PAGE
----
- Chen, May (13 August 2016). "Olympics: Joseph Schooling's coronation complete as he wins Singapore's first gold". Straits Times. Retrieved 13 August 2016.
- "Rio Olympics 2016: Monica Puig wins Puerto Rico's first ever gold medal". BBC.com. 13 August 2016. Retrieved 13 August 2016.
- "Jebet wins Bahrain's first ever gold". reuters.com. 15 August 2016. Retrieved 15 August 2016.
- "Ahmad Abughaush earns Jordan its first-ever gold in taekwondo 68kg". nbcolympics.com. 18 August 2016. Archived from the original on 22 August 2016. Retrieved 18 August 2016.
- "Nazarov wins men's hammer for Tajikistan's first gold". reuters.com. 19 August 2016. Retrieved 19 August 2016.
- "Olympics: Cisse wins first ever gold for Ivory Coast". straitstimes.com. 19 August 2016. Retrieved 19 August 2016.
- "Kuwaiti becomes first independent athlete to win gold with men's double trap win". stuff.co.nz. 10 August 2016. Retrieved 10 August 2016.
- "Veteran Deehani wins men's double trap gold – First-ever gold medal won by Kuwaiti at Olympics". Kuwait Times. 10 August 2016. Retrieved 14 August 2016.
- "Rio Olympics 2016: Bianca Walkden wins bronze, Mahama Cho misses out". BBC Sport. 21 August 2016. Retrieved 26 August 2016.
- Chris Chase (20 October 2016). "The U.S. dominated Rio and 16 more fascinating facts about the 2016 Olympic medal count". Foxsports.com. Retrieved 21 December 2017.
- "Olympics Primetime". Rio 2016. 11 August 2016. CBC.
- "Innovative Medal Design Unveiled For Rio 2016". Olympics. 2016.
- "www.olympic org Olympic Charter, p.99" (PDF). Retrieved 21 December 2017.
- Shipley, Amy (25 August 2008). "China's Show of Power". The Washington Post. Retrieved 28 August 2011.
- Oliver, Brian (22 March 2022). "More shame for weightlifting as memorable Rio 2016 contest exposed as a sham". insidethegames.biz. Retrieved 26 March 2022.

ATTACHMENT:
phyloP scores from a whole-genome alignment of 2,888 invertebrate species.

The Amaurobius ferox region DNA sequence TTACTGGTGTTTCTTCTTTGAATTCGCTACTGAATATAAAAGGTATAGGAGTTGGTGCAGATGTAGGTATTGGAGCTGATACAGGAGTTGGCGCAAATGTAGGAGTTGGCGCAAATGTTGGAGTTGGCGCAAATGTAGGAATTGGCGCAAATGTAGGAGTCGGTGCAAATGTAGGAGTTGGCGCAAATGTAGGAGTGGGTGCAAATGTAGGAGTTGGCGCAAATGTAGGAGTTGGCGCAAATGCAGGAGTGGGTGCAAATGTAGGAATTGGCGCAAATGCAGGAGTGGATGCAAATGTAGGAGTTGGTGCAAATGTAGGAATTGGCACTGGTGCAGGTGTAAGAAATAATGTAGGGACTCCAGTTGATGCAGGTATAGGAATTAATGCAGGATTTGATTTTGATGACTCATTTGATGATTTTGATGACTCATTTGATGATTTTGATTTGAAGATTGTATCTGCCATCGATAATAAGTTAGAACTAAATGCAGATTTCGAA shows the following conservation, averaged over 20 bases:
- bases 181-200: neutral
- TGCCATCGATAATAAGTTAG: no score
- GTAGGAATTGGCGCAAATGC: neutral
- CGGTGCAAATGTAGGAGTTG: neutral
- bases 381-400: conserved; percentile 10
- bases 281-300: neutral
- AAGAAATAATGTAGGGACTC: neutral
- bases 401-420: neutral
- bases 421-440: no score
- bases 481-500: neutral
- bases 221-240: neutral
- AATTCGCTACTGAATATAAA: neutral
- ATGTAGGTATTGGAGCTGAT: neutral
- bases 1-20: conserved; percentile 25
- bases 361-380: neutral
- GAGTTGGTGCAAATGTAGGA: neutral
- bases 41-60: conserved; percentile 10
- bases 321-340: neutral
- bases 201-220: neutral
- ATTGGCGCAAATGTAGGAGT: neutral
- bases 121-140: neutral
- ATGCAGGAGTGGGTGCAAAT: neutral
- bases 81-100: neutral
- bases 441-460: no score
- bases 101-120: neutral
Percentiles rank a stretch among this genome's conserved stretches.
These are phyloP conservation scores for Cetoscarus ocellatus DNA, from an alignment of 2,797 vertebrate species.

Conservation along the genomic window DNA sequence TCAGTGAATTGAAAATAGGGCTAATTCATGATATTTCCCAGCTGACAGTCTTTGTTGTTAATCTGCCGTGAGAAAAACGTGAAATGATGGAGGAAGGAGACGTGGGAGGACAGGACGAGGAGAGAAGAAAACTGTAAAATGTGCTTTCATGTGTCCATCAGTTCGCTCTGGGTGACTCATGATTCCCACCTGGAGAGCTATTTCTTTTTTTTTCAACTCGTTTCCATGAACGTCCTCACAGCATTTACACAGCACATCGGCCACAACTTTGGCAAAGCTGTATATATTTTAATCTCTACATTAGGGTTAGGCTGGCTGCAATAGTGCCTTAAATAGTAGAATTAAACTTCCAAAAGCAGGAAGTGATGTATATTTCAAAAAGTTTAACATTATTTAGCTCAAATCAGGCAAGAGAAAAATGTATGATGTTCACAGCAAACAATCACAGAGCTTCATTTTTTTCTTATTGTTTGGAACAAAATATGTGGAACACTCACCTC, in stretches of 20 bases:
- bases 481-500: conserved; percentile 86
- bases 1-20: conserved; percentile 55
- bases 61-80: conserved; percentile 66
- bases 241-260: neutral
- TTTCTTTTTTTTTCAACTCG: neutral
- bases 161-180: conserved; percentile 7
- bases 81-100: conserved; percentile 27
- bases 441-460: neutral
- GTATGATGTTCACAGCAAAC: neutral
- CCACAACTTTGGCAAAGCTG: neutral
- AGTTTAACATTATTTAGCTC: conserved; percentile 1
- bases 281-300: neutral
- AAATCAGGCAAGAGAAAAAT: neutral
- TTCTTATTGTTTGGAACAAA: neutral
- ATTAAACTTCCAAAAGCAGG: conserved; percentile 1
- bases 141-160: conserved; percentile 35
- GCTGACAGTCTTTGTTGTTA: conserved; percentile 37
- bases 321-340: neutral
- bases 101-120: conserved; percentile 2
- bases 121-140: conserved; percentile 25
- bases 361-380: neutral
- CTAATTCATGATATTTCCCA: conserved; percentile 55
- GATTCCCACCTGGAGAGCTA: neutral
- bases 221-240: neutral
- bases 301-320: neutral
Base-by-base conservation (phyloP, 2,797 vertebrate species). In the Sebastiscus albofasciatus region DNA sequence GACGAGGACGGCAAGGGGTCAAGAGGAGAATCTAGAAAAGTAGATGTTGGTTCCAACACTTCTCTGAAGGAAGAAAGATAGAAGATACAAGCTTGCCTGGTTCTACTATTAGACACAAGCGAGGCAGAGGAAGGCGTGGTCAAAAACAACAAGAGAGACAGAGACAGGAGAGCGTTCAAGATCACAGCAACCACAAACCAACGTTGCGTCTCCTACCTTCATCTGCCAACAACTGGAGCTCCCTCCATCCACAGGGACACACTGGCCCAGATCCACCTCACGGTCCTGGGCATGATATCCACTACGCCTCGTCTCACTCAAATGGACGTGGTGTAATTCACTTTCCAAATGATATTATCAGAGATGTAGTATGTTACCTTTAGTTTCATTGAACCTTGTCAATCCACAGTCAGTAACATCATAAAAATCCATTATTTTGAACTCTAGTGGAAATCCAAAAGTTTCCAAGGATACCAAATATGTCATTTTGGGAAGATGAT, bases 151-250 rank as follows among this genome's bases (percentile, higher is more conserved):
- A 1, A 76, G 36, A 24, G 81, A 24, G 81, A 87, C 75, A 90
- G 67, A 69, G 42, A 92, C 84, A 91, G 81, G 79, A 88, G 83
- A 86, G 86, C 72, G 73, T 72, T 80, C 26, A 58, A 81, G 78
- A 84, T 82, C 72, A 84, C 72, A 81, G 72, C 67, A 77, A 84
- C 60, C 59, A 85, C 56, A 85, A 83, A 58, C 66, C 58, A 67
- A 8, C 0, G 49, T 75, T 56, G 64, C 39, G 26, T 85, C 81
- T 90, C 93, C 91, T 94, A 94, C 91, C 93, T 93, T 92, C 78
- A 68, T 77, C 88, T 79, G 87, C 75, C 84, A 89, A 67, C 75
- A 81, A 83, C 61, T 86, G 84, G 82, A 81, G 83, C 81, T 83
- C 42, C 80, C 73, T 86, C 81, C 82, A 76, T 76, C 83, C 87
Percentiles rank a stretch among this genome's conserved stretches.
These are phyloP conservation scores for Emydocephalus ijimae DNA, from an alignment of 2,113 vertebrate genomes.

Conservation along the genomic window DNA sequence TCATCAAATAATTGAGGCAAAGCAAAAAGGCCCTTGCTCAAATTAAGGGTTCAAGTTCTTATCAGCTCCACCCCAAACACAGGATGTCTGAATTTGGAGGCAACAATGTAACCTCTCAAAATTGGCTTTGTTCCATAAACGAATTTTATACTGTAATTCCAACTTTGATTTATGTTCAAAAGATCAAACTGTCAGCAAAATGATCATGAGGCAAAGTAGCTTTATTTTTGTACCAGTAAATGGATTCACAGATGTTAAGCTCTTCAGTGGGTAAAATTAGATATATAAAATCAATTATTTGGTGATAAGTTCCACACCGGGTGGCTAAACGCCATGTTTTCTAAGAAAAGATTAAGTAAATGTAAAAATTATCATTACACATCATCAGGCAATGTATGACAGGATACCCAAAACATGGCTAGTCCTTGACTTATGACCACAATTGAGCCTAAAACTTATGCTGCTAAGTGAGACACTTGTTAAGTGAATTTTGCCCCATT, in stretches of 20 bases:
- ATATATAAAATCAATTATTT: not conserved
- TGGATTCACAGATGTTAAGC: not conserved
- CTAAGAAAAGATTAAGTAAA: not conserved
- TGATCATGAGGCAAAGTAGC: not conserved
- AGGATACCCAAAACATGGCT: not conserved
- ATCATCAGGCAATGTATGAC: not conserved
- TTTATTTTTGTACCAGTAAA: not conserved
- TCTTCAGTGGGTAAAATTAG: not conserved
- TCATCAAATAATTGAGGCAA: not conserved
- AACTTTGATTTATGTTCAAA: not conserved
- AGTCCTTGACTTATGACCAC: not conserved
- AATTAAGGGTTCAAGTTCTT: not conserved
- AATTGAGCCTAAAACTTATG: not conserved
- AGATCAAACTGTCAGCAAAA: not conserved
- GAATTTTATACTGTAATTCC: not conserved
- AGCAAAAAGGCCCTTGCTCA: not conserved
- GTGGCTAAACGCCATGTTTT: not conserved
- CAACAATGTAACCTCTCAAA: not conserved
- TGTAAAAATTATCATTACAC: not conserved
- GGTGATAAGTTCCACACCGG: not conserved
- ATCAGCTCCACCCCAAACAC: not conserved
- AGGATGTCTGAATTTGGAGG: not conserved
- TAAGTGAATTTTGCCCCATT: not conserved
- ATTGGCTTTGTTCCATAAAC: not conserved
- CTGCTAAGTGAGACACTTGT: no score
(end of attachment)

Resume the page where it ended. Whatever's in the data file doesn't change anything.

The reallocation process goes through several phases and, according to the International Olympic Committee (IOC), it could be finished this year or it could take until 2024.
- Rio Olympics 2016:Izzat Artykov stripped of weightlifting bronze – BBC.com
- "Rio 2016: Weightlifting: Men's 69kg Schedule & Results". Rio 2016. Archived from the original on 27 August 2016. Retrieved 21 August 2016.
- "CAS AD 16/07 International Olympic Committee v. Izzat Artykov" (PDF). Archived from the original (PDF) on 29 August 2016. Retrieved 21 December 2017.
- "CAS AD 16/10 and 16/11. The Anti-doping Division of the Court of Arbitration for Sport Issues Decisions in the Cases of Gabriel Sincrain (ROM/Weightlifting-85kg) and Misha Aloian (RUS/Boxing-52kg)" (PDF). Court of Arbitration for Sport. 8 December 2016. Retrieved 8 December 2016.
- "Rio 2016 52kg men - Olympic Boxing". International Olympic Committee. 6 September 2018. Retrieved 19 October 2018.
- "Media release. Doping - Canoeing. Court of Arbitration for Sport (CAS) confirms the decision rendered by the international Canoe Federation (ICF) in the case of Serghei Tarnovschi" (PDF). Court of Arbitration for Sport. 11 July 2017. Retrieved 11 July 2017.
- "Decision rendered by the Anti-Doping Division of the Court of Arbitration for Sport (CAS ADD) Nijat Rahimov (KAZ) - Weightlifting" (PDF). Court of Arbitration for Sport. 23 March 2022. Retrieved 23 March 2022.
- "Rio de Janeiro 2016". Olympics.com. International Olympic Committee.
- "2016 Summer Olympics". Olympedia.com. Retrieved 24 February 2021.
- "Olympic Analytics/2016_1". olympanalyt.com.